I’m disappointed that so many people on the west side want to stop a homeless shelter, but I’m not surprised. I am a little surprised that the city council took unprecedented steps to deny services to the weakest among us, though. This morning, our elected representatives are holding an emergency meeting to make it illegal to start new projects to help the homeless. I thought they took their offices more seriously than that.

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  1. I’m glad you grounded your disappointment in the ordinary person. Too bad you expect more from the ordinary person when he or she becomes a city councilor.

  2. Dan,

    You’ve blatantly mischaracterized the proposal introduced by Cynthia Wolken and myself. I don’t blame you for that, considering that the Missoulian also ran with their own narrative regarding the situational circumstances that brought our proposal about. I wasn’t particularly concerned about the lack of communication from the Union Gospel Mission – it’s actually what I expected from them given their track record. They ignore neighborhood and community concerns in their current location and they simply feed folks, close up shop, and turn a blind eye to the portion of people they serve who are loitering, drinking, using drugs, fighting, urinating, defecating and engaging in various criminal acts at and around their location.

    The work the UGM does is much needed, and I applaud them for it. However, it’s reasonable that the city be able to approve a new location and attach conditions to the approval so that rather than receiving a deluge of broken promises from the UGM, the community has a legal contract with the UGM that states they WILL respond to specific neighborhood concerns and attempt to mitigate impacts or their use permit will be revoked and they’ll have to find a new location. Surely, you would agree that this vulnerable population is better served by receiving attention during the day rather than fed, kicked out, and left to wander the neighborhood. As to the “retroactive” piece, the UGM has not submitted an application for a change of use permit.

    The lack of any mention of these types of social services in Missoula’s zoning ordinance is a major hole in the ordinance that needs to be fixed through reasonable regulation – the same regulation that a check cashing service, day labor employment agency, carwash, gas station, fraternity, and a whole host of other uses would be required to have in many of our commercial zoning districts. A conditional use application will not necessarily be denied – that’s not the purpose. The purpose is to be able to attach reasonable conditions to try and mitigate neighborhood impacts including increased parking, building a fence, or requiring a lawn so that those the UGM serves will not loiter at playgrounds, schools, or parks. This is a land use discussion, not a social services discussion. Hyperbole may draw people to your blog and make you feel good about the amount of web traffic you’re getting, but it does nothing for the public safety, health and welfare of our community.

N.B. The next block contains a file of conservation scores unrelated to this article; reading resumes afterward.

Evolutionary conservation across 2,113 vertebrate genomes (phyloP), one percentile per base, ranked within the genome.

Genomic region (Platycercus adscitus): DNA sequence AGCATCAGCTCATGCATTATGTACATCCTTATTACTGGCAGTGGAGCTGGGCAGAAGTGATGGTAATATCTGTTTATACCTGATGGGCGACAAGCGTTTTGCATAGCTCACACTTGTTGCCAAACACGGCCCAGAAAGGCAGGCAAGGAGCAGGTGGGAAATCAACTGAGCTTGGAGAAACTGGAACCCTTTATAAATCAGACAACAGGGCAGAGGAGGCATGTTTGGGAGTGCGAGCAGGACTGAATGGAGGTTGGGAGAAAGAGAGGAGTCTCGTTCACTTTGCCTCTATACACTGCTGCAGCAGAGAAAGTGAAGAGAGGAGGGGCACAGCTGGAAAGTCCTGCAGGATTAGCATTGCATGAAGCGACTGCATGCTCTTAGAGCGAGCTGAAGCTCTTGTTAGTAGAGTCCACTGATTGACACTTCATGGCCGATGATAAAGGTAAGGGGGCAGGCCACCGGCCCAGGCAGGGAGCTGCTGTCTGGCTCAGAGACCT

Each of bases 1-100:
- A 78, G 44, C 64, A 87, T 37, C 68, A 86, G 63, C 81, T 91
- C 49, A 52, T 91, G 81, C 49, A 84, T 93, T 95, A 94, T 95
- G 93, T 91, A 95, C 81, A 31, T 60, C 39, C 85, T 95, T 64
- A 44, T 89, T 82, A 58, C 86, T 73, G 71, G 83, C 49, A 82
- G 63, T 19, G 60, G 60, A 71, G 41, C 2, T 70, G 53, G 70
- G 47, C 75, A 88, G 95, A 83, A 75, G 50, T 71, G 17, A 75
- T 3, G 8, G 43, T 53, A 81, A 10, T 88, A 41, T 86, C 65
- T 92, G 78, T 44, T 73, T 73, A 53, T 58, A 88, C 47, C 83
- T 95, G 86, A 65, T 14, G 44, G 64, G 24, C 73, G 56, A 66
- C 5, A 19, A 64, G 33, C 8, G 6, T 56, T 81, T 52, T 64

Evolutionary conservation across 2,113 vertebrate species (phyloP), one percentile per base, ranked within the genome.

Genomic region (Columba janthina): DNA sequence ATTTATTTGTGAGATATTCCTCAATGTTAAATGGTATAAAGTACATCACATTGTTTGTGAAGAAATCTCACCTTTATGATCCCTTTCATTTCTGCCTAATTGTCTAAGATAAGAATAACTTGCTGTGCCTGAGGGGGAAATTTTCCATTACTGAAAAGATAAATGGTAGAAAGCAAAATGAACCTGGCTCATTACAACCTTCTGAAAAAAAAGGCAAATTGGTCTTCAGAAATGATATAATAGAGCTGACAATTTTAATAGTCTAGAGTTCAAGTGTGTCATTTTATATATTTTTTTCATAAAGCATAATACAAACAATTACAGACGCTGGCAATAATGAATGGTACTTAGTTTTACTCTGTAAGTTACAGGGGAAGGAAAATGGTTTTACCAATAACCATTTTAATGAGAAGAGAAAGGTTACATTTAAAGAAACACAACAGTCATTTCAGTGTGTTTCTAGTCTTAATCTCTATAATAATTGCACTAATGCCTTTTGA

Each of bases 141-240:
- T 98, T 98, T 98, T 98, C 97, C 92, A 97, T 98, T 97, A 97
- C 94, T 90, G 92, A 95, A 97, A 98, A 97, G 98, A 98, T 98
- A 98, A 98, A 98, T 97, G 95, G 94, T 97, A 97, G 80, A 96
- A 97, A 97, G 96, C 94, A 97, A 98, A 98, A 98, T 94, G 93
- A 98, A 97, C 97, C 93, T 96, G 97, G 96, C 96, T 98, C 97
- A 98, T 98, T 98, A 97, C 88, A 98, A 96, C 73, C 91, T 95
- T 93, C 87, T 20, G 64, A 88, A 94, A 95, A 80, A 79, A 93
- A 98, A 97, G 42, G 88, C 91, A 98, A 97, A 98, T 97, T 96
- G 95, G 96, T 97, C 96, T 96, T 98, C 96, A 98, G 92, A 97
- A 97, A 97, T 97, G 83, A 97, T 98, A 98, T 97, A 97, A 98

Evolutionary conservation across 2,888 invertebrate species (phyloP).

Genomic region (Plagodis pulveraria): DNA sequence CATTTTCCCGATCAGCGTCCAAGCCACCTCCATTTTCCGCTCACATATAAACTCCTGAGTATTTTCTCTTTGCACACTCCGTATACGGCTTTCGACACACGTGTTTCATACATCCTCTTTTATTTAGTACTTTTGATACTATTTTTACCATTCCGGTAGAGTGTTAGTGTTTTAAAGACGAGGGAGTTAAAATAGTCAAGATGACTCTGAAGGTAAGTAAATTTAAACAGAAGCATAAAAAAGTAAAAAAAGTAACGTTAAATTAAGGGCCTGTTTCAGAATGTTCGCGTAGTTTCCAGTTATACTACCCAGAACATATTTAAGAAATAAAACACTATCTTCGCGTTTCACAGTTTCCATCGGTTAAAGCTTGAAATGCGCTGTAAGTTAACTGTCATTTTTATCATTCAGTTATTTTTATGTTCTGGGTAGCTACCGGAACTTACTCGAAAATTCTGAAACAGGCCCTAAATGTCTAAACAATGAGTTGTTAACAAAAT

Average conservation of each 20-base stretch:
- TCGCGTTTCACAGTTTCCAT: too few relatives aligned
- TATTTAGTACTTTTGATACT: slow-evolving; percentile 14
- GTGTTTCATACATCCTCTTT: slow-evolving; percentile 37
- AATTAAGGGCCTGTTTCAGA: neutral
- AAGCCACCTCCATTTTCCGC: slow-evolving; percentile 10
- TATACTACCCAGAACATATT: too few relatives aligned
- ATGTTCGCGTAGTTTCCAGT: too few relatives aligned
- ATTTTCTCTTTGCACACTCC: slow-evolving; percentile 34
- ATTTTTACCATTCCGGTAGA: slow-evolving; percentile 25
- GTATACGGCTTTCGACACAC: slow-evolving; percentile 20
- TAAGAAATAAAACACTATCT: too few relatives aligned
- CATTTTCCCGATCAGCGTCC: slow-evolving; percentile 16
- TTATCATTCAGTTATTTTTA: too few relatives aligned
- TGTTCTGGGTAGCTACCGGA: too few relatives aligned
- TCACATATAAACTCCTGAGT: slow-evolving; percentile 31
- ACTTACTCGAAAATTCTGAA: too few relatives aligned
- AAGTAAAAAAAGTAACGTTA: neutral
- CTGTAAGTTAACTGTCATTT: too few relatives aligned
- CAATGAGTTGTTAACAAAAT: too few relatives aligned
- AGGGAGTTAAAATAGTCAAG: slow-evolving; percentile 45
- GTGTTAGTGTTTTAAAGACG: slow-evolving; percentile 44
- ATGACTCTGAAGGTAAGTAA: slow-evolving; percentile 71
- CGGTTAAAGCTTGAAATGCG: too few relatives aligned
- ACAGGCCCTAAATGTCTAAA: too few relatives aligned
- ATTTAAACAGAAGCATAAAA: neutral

Thank you,

    Adam Hertz

  3. “This is a land use discussion, not a social services discussion.”

    That seems to be Dan’s point as well. So why aren’t social services part of the discussion?

  4. Criticizing opinion deemed “hyperbole” may alleviate the pain of those stung by public discourse, but it doesn’t feed anyone.

    As a colleague said not too long ago, “We need something a little more concrete.”

    Mr.Hertz’s comment lacks any mention of how, what, when, and where the homeless will be served, if the UGM project is prohibited before it gets under way. It would be refreshing to read where some proposed “new location” might be, and which parts of theoretically superior “attention during the day” will be implemented before the snow flies.

    Fortunately, while elected officials propose discussions regarding fencing and parking spaces, those who seek to “merely feed people” are busy making sandwiches.

  5. Mr. Hertz’ comment strikes me as misdirected:

    “Surely, you would agree that this vulnerable population is better served by receiving attention during the day rather than fed, kicked out, and left to wander the neighborhood.”

    Yes, I would agree. Where is your action to make this ideal scenario a reality? I’ll take the UGM providing the evening meal services they can over the nothing alternative.